As we start to see greater numbers of people returning to their workplace, after months of working from home or other satellite locations, employers tell us that their next biggest challenge is to ensure they not only come back but stay.
In this blog we look at the importance of a having an employee retention strategy in place, in a post-Covid world.
However, as lockdown eases, and staff have had time to re-assess their current employment, it’s now even more crucial that employers introduce staff retention techniques to hold on to the organisation’s best talent.
As we’ve said before, recruiting the right staff to start with is one of the key factors in retaining staff. Recruitment should always be based on attracting candidates that are committed to the beliefs and long term aspirations of the recruiter. This is particularly relevant in these uncertain times.
From effective recruitment to competitive remuneration, there are a number of techniques aimed at encouraging your staff to remain with you. Let’s have a look at probably the most important tip first.
We know you would expect us to say this, but it’s true. You can introduce as many retention schemes as you want but if the employee does not fully value the long term opportunities with the organisation, then the chances of them leaving will be much higher.
The first part of developing a staff retention strategy is to ask yourself why people leave their jobs in the first place. Offering a competitive salary package is clearly going to be a key factor in initially attracting the right people but also goes a long way in ensuring they stay.
But it’s not the only incentive that will retain your talent. In fact, a high salary with little or no benefits can sometimes have completely the opposite effect. Today, the primary staff retainer is work-life balance, as workplace stress becomes an even bigger issue since the start of the Covid pandemic.
Working from home or away from the office has highlighted this even more. The demands of juggling home life with a busy work schedule but without the ‘always active’ support in the background, has led to increased anxiety and unease.
One concept that is currently being promoted as a stress leveller is agile working, but is it more than just a combination of working from home and flexible hours?
Organisations that are looking to instigate a staff retention policy will now be looking at the many levels of agile working, that involves doing work differently to pre-covid.
However, this new way of working is far more than hybrid working (a mix of home and office based locations). At its heart is an understanding of what incentivises staff to not only want to stay but develop as part of the organisation’s growth.
This concept of smart working is what agile working is all about and involves empowering staff. This means focussing on results and performance rather than previous parameters, such as time and attendance.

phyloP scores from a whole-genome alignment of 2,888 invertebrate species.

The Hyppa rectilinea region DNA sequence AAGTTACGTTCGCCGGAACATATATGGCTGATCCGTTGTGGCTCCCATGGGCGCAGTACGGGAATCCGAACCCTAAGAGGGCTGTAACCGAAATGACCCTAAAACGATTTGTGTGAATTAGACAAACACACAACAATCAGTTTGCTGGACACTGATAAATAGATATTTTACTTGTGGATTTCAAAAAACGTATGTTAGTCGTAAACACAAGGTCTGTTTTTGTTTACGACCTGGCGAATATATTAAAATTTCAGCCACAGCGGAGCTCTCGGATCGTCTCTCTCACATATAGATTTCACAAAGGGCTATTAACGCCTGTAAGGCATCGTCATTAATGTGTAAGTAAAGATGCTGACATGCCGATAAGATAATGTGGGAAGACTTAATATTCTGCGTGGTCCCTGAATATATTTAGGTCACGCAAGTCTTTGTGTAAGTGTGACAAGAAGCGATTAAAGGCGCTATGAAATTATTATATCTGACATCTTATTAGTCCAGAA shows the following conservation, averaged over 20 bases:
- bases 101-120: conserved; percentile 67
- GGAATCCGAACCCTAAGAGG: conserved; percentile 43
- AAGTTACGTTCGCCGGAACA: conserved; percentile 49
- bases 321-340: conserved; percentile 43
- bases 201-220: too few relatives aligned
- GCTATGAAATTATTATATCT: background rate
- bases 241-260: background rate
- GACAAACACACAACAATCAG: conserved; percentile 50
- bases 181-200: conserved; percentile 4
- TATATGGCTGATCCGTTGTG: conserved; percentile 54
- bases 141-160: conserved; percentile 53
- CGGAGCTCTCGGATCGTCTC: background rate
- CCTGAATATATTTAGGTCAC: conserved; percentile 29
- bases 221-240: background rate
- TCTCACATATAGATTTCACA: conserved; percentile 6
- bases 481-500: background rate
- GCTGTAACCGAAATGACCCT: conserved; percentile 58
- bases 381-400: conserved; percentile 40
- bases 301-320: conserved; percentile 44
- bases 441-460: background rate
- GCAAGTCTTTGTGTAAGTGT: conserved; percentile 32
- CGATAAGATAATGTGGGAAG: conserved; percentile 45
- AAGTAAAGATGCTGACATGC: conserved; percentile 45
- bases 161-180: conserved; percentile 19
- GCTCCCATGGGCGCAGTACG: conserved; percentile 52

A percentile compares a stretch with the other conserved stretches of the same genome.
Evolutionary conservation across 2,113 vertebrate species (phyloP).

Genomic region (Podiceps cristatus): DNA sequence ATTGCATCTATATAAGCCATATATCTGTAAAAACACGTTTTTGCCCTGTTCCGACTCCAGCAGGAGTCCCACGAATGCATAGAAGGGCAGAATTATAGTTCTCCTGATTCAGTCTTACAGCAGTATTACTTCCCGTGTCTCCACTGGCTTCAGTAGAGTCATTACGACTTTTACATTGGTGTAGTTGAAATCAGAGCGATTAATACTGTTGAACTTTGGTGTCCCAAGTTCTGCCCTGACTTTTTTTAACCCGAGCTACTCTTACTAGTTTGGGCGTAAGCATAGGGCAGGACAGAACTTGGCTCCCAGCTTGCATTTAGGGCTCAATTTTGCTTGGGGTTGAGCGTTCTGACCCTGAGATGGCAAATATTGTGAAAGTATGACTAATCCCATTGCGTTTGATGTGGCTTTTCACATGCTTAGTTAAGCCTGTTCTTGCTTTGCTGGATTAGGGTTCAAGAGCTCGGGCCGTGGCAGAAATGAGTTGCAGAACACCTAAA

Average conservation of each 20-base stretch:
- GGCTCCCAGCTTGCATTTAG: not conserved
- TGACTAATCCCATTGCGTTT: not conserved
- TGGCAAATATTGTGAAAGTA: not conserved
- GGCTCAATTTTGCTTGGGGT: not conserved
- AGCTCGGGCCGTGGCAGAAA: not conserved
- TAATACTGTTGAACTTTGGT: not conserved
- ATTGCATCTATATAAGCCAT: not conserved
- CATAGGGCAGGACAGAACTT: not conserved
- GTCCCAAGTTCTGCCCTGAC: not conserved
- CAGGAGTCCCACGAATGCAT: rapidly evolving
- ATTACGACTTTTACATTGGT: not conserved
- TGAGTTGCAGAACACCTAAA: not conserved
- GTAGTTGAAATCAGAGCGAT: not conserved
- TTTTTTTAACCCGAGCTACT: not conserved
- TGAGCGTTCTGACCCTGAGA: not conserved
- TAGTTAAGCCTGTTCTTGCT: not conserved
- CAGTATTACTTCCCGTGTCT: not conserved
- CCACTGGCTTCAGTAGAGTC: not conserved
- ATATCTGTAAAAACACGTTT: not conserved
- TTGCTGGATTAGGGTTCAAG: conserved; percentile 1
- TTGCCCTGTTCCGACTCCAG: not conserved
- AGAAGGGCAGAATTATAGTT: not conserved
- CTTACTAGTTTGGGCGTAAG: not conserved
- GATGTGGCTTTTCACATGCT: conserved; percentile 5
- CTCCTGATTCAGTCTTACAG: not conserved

As many employers have discovered during the recent lockdown, 20th century maxims are no longer relevant in a 21st Century global economy. We know that if you create a positive workplace culture of trust and reliability, where staff are involved in their own future, productivity increases, efficiency improves, and staff retention becomes less of an issue.
It does, however, depend on the support each individual receives from the employer. Two key activities that increase staff retention are involving them in decision making, and actively encouraging and providing professional learning and development.
We know from our own feedback, that skilled placements are happier and more interested in their work when they have a learning and development plan in place.
As we start to adjust to a new way of working, now is a good time to flesh out a career development plan with individual employees. This is not only good for them but of major benefit to the company, as it factors in the objectives and goals of both the organisation and the person themselves.
There is no doubt that staff members who feel frustrated by the apparent lack of advancement or promotion are more likely to look elsewhere if they believe they are stuck in a rut with no recognisable signs of progression.
Establishing a growth plan in conjunction with the employee will create an aura of confidence and reassurance. This is integral to the branding value of the organisation, ultimately leading to an increase in the employee’s pride in their work-place.
By setting goals and benchmarks, staff can more readily envisage their future.
This, along with a competitive salary package, a good work-life balance, a mechanism for generating feedback in addition to regular appraisals, along with a positive and diverse workplace environment will go a long way to making sure your staff have no reason to consider leaving.
If you would like to discuss your employee retention strategies, and how your next recruitment campaign can be built around this, please drop us a line on 01709 820102 or firstname.lastname@example.org